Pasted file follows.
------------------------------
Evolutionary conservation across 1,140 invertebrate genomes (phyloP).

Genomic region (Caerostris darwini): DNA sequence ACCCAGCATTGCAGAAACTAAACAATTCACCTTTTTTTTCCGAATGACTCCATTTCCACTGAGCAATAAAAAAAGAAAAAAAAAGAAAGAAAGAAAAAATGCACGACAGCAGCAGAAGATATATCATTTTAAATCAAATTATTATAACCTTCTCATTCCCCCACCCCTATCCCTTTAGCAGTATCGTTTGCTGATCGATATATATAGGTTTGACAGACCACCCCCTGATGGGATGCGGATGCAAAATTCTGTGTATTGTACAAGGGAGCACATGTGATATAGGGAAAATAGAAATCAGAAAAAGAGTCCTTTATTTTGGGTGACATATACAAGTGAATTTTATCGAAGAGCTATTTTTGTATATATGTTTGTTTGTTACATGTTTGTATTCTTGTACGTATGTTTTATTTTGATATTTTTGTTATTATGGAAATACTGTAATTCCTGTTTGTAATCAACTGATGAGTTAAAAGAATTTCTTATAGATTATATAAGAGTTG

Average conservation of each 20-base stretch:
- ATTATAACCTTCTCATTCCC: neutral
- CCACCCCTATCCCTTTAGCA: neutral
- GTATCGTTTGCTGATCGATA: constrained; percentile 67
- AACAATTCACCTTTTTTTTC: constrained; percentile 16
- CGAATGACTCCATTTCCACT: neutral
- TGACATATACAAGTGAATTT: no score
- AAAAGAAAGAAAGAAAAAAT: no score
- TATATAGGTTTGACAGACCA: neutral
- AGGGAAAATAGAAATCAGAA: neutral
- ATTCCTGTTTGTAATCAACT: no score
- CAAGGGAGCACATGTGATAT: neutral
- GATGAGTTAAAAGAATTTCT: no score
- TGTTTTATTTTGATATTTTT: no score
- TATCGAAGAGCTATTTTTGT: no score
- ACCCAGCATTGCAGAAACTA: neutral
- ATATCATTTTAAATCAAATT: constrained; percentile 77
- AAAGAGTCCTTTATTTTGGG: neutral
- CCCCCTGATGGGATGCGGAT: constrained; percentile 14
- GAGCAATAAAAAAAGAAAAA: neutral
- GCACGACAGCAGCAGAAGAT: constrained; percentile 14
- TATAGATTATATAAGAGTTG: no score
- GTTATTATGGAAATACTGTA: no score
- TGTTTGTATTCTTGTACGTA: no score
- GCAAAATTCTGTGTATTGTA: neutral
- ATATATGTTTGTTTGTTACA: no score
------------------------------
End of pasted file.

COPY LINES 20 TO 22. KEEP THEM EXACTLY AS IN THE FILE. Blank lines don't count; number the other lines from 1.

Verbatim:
- AAAGAGTCCTTTATTTTGGG: neutral
- CCCCCTGATGGGATGCGGAT: constrained; percentile 14
- GAGCAATAAAAAAAGAAAAA: neutral